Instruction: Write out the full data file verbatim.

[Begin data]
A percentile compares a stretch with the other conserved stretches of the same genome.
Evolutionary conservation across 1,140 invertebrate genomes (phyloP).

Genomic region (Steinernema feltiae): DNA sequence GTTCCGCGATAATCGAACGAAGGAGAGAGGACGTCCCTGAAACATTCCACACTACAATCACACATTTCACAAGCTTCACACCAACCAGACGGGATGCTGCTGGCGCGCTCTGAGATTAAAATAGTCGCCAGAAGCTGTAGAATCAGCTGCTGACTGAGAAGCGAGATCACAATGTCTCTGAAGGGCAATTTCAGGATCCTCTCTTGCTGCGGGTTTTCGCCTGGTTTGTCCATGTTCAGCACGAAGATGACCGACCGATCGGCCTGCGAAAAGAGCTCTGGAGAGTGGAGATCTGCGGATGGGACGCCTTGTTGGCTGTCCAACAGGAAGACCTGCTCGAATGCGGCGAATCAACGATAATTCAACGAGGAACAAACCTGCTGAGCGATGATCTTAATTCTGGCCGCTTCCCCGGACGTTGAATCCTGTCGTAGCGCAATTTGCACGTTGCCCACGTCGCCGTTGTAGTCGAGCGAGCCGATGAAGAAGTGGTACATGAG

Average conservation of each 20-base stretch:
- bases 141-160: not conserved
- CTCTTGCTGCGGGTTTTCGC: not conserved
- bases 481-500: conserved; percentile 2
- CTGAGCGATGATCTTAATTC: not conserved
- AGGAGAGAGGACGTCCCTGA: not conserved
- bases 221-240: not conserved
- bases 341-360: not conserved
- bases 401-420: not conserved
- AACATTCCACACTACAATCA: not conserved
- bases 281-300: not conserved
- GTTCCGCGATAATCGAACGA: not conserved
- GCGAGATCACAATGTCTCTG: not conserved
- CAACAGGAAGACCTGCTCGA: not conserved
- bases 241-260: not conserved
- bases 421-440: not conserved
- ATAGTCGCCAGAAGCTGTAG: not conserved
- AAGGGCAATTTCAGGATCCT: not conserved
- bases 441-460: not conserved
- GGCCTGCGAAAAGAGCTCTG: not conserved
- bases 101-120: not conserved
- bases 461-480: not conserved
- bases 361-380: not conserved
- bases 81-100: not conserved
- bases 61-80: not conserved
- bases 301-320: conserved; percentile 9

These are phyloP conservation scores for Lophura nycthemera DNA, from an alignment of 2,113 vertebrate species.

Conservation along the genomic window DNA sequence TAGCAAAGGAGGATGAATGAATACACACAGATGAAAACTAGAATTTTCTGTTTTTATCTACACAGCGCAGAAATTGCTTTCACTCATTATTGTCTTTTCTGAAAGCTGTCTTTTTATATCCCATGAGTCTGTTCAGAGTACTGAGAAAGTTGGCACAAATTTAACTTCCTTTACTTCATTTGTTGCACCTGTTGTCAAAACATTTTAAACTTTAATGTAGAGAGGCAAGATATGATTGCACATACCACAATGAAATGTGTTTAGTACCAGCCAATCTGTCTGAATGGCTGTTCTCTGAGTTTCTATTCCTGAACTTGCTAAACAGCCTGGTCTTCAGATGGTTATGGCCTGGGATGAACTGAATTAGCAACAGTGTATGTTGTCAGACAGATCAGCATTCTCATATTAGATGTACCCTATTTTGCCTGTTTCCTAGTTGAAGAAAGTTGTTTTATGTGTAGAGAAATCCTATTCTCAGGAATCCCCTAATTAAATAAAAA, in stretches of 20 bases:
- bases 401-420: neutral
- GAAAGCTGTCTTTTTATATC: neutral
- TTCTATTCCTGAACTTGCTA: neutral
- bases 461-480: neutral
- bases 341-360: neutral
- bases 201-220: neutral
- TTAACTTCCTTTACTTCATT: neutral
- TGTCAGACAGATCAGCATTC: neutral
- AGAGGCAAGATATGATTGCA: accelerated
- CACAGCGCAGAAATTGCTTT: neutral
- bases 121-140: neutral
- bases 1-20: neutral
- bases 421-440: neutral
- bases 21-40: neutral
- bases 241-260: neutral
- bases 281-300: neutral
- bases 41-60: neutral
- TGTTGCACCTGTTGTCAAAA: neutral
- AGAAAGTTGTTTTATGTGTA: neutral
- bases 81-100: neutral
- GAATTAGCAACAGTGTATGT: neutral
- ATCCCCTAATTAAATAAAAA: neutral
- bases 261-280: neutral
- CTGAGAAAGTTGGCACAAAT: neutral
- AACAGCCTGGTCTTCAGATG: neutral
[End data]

A percentile compares a stretch with the other conserved stretches of the same genome.
Evolutionary conservation across 1,140 invertebrate genomes (phyloP).

Genomic region (Steinernema feltiae): DNA sequence GTTCCGCGATAATCGAACGAAGGAGAGAGGACGTCCCTGAAACATTCCACACTACAATCACACATTTCACAAGCTTCACACCAACCAGACGGGATGCTGCTGGCGCGCTCTGAGATTAAAATAGTCGCCAGAAGCTGTAGAATCAGCTGCTGACTGAGAAGCGAGATCACAATGTCTCTGAAGGGCAATTTCAGGATCCTCTCTTGCTGCGGGTTTTCGCCTGGTTTGTCCATGTTCAGCACGAAGATGACCGACCGATCGGCCTGCGAAAAGAGCTCTGGAGAGTGGAGATCTGCGGATGGGACGCCTTGTTGGCTGTCCAACAGGAAGACCTGCTCGAATGCGGCGAATCAACGATAATTCAACGAGGAACAAACCTGCTGAGCGATGATCTTAATTCTGGCCGCTTCCCCGGACGTTGAATCCTGTCGTAGCGCAATTTGCACGTTGCCCACGTCGCCGTTGTAGTCGAGCGAGCCGATGAAGAAGTGGTACATGAG

Average conservation of each 20-base stretch:
- bases 141-160: not conserved
- CTCTTGCTGCGGGTTTTCGC: not conserved
- bases 481-500: conserved; percentile 2
- CTGAGCGATGATCTTAATTC: not conserved
- AGGAGAGAGGACGTCCCTGA: not conserved
- bases 221-240: not conserved
- bases 341-360: not conserved
- bases 401-420: not conserved
- AACATTCCACACTACAATCA: not conserved
- bases 281-300: not conserved
- GTTCCGCGATAATCGAACGA: not conserved
- GCGAGATCACAATGTCTCTG: not conserved
- CAACAGGAAGACCTGCTCGA: not conserved
- bases 241-260: not conserved
- bases 421-440: not conserved
- ATAGTCGCCAGAAGCTGTAG: not conserved
- AAGGGCAATTTCAGGATCCT: not conserved
- bases 441-460: not conserved
- GGCCTGCGAAAAGAGCTCTG: not conserved
- bases 101-120: not conserved
- bases 461-480: not conserved
- bases 361-380: not conserved
- bases 81-100: not conserved
- bases 61-80: not conserved
- bases 301-320: conserved; percentile 9

These are phyloP conservation scores for Lophura nycthemera DNA, from an alignment of 2,113 vertebrate species.

Conservation along the genomic window DNA sequence TAGCAAAGGAGGATGAATGAATACACACAGATGAAAACTAGAATTTTCTGTTTTTATCTACACAGCGCAGAAATTGCTTTCACTCATTATTGTCTTTTCTGAAAGCTGTCTTTTTATATCCCATGAGTCTGTTCAGAGTACTGAGAAAGTTGGCACAAATTTAACTTCCTTTACTTCATTTGTTGCACCTGTTGTCAAAACATTTTAAACTTTAATGTAGAGAGGCAAGATATGATTGCACATACCACAATGAAATGTGTTTAGTACCAGCCAATCTGTCTGAATGGCTGTTCTCTGAGTTTCTATTCCTGAACTTGCTAAACAGCCTGGTCTTCAGATGGTTATGGCCTGGGATGAACTGAATTAGCAACAGTGTATGTTGTCAGACAGATCAGCATTCTCATATTAGATGTACCCTATTTTGCCTGTTTCCTAGTTGAAGAAAGTTGTTTTATGTGTAGAGAAATCCTATTCTCAGGAATCCCCTAATTAAATAAAAA, in stretches of 20 bases:
- bases 401-420: neutral
- GAAAGCTGTCTTTTTATATC: neutral
- TTCTATTCCTGAACTTGCTA: neutral
- bases 461-480: neutral
- bases 341-360: neutral
- bases 201-220: neutral
- TTAACTTCCTTTACTTCATT: neutral
- TGTCAGACAGATCAGCATTC: neutral
- AGAGGCAAGATATGATTGCA: accelerated
- CACAGCGCAGAAATTGCTTT: neutral
- bases 121-140: neutral
- bases 1-20: neutral
- bases 421-440: neutral
- bases 21-40: neutral
- bases 241-260: neutral
- bases 281-300: neutral
- bases 41-60: neutral
- TGTTGCACCTGTTGTCAAAA: neutral
- AGAAAGTTGTTTTATGTGTA: neutral
- bases 81-100: neutral
- GAATTAGCAACAGTGTATGT: neutral
- ATCCCCTAATTAAATAAAAA: neutral
- bases 261-280: neutral
- CTGAGAAAGTTGGCACAAAT: neutral
- AACAGCCTGGTCTTCAGATG: neutral